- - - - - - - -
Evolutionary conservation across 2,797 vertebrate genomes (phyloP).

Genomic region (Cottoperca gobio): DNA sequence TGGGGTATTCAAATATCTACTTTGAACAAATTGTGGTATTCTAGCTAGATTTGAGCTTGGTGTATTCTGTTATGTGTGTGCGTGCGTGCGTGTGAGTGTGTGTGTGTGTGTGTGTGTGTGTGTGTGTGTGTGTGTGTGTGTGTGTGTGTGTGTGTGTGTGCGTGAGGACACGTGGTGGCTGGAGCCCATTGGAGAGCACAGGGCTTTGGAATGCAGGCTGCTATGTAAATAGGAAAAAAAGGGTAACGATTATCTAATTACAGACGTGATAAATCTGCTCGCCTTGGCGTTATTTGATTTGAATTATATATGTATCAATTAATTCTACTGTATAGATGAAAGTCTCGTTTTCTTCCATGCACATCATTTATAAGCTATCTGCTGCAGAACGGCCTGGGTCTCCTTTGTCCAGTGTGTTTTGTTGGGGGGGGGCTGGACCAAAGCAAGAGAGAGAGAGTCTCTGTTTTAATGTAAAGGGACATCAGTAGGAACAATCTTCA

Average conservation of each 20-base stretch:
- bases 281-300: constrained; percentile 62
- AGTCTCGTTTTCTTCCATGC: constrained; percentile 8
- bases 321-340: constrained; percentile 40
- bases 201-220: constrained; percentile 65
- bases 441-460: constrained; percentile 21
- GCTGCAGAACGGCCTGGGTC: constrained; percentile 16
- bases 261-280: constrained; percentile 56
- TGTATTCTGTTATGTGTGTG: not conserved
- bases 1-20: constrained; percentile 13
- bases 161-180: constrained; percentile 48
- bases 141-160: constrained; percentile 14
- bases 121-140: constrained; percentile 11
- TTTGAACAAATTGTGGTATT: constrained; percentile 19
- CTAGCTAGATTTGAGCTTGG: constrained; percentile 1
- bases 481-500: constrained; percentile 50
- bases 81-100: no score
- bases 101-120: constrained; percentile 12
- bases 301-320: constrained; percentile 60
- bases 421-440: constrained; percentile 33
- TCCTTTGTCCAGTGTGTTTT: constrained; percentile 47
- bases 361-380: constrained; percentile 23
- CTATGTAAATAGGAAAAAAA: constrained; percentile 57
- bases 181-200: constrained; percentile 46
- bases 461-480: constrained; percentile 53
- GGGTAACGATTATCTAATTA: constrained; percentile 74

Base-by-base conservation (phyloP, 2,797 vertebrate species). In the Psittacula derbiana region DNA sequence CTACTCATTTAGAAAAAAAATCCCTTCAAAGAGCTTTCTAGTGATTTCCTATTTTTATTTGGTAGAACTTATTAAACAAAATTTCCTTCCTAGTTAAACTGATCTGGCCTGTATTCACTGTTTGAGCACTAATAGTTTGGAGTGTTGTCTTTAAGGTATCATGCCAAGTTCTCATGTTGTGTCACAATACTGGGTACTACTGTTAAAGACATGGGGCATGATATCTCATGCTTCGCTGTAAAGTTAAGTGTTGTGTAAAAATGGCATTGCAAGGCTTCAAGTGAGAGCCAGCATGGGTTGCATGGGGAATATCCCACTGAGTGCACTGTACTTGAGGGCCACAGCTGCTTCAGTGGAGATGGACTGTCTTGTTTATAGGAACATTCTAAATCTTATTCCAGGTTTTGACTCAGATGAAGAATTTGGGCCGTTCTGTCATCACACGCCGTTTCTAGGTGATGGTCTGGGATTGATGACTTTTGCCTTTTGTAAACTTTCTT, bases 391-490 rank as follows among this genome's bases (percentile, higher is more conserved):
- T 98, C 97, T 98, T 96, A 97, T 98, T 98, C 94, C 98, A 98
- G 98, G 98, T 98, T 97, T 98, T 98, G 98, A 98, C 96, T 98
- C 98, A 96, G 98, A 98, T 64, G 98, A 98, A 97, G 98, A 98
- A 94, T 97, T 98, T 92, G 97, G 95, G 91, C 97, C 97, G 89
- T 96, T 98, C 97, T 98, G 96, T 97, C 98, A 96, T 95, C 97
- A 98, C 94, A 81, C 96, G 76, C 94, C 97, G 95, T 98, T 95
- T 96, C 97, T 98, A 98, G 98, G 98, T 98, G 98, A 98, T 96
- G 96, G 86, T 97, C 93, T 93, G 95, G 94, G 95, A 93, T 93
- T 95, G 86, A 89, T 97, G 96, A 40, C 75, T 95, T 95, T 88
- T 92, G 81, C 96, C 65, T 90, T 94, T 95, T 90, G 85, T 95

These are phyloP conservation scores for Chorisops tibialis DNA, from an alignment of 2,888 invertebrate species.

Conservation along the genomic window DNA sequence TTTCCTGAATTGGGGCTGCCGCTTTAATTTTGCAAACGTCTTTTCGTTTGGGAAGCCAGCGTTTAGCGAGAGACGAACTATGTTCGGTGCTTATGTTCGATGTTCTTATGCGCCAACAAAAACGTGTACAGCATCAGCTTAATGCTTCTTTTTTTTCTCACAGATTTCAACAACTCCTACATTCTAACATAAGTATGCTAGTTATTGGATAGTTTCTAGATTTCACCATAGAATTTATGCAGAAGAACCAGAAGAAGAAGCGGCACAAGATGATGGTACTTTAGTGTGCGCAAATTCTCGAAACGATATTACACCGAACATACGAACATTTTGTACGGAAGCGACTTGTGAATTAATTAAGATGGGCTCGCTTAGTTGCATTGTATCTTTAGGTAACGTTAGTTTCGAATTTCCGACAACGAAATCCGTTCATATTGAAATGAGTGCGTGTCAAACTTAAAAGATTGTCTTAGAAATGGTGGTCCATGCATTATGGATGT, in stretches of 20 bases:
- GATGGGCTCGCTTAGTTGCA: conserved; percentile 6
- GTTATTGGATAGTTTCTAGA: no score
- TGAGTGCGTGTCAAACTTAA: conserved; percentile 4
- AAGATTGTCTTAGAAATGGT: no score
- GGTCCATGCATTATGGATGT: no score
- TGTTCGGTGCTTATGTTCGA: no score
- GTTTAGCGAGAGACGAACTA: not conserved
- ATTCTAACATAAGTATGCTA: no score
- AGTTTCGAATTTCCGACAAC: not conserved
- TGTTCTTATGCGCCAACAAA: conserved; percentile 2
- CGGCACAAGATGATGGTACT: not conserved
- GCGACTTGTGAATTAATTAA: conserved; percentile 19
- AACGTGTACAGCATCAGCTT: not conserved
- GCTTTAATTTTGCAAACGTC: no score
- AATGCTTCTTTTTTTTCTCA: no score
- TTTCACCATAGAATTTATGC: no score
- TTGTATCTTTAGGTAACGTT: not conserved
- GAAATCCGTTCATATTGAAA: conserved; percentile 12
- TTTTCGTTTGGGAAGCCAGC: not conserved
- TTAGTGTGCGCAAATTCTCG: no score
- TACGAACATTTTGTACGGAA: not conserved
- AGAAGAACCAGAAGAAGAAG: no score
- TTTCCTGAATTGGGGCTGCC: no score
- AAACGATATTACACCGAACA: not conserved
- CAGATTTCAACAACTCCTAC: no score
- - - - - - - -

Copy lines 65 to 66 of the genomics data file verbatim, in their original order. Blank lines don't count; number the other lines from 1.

- AAACGATATTACACCGAACA: not conserved
- CAGATTTCAACAACTCCTAC: no score